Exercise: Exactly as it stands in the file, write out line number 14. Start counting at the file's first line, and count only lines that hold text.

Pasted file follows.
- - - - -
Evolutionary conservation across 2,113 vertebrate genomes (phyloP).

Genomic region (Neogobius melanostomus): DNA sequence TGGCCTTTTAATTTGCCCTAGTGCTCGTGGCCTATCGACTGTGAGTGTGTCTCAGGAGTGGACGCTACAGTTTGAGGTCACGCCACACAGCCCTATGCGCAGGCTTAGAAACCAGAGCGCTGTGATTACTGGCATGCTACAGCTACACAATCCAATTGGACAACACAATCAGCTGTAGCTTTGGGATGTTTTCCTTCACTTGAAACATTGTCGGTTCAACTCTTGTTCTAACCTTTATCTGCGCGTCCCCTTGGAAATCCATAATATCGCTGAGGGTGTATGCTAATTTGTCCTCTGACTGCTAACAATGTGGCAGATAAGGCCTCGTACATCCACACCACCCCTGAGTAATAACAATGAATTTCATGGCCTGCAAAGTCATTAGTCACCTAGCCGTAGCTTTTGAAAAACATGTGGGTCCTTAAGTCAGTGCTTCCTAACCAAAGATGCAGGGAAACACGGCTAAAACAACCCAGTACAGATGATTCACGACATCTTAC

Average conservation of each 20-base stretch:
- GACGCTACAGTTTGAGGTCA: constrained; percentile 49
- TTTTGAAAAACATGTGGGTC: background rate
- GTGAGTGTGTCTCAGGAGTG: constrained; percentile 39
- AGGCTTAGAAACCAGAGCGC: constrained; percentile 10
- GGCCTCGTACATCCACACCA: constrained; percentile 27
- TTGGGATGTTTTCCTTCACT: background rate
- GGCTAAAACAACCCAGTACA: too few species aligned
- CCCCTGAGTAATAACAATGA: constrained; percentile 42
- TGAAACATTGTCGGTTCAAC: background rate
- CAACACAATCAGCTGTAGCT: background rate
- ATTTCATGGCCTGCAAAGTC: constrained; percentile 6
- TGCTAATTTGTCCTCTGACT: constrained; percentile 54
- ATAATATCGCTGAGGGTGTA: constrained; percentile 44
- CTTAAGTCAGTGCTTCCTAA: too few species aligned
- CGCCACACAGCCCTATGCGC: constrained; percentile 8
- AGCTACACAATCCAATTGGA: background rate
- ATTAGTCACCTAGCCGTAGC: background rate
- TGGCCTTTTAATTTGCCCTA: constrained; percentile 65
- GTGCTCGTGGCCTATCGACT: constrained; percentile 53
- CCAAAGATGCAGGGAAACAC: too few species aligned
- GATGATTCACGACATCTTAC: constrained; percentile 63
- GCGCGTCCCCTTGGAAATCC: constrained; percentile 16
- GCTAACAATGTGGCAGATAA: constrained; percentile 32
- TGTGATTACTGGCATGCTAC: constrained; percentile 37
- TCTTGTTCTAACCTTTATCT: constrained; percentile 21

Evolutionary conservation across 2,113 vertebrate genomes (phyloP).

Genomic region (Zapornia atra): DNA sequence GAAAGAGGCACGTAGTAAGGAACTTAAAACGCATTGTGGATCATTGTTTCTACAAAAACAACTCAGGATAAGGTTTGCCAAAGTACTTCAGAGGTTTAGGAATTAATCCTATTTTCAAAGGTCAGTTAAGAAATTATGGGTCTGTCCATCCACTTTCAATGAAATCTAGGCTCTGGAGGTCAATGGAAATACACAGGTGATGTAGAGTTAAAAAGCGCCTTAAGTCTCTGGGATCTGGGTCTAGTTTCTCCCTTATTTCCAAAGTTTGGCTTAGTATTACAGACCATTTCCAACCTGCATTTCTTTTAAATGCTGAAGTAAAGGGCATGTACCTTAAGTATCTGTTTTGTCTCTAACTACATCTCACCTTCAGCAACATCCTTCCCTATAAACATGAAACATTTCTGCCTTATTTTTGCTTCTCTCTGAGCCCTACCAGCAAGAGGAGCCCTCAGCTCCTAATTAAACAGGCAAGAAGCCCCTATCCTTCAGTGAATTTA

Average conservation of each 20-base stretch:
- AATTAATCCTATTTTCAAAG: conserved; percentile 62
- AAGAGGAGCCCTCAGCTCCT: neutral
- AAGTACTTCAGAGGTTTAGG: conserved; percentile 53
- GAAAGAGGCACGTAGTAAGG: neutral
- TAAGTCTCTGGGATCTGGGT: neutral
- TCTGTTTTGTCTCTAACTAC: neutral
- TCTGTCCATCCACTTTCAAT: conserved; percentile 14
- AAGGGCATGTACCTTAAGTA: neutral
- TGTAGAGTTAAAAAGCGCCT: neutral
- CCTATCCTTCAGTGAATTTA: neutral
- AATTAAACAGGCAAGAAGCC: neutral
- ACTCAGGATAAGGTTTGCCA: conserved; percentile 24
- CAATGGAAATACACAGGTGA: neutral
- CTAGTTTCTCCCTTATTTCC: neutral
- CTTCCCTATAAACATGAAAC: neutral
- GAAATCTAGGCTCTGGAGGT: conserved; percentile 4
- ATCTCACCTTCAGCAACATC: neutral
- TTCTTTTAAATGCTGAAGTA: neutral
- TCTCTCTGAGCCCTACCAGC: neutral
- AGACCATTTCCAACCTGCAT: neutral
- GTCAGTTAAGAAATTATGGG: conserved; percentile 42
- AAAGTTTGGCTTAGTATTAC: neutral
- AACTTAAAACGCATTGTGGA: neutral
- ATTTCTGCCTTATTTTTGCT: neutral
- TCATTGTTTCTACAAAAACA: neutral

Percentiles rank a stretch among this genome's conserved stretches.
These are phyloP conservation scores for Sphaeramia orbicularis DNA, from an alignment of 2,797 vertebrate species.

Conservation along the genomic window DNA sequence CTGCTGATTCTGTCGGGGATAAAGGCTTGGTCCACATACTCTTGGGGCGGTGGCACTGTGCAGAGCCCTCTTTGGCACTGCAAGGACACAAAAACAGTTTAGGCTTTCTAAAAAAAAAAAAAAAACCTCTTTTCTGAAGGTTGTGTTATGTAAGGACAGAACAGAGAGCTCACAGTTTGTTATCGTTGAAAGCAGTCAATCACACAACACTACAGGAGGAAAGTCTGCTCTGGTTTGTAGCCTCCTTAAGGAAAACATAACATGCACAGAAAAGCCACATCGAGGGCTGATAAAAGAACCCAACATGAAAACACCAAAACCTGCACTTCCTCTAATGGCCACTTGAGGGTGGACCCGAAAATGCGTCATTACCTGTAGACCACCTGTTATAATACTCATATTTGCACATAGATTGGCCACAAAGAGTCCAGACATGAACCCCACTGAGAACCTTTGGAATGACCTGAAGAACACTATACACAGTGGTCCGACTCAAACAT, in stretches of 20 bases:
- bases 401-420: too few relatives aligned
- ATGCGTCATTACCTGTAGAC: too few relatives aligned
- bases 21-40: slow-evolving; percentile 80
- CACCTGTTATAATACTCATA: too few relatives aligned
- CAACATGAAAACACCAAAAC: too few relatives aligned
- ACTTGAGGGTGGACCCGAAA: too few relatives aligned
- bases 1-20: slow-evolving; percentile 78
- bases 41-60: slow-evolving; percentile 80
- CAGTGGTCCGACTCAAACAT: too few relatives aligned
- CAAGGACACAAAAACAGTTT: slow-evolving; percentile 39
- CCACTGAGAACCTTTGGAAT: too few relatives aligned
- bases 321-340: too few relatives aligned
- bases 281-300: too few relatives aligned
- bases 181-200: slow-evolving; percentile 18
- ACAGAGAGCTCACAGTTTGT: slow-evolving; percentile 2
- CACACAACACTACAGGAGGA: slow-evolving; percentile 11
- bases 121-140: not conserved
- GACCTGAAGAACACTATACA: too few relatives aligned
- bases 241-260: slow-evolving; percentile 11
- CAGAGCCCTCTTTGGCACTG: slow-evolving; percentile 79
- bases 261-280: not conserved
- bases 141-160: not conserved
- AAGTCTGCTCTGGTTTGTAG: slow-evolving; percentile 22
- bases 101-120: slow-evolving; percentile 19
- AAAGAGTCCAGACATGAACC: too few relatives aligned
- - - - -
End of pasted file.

- ATTTCATGGCCTGCAAAGTC: constrained; percentile 6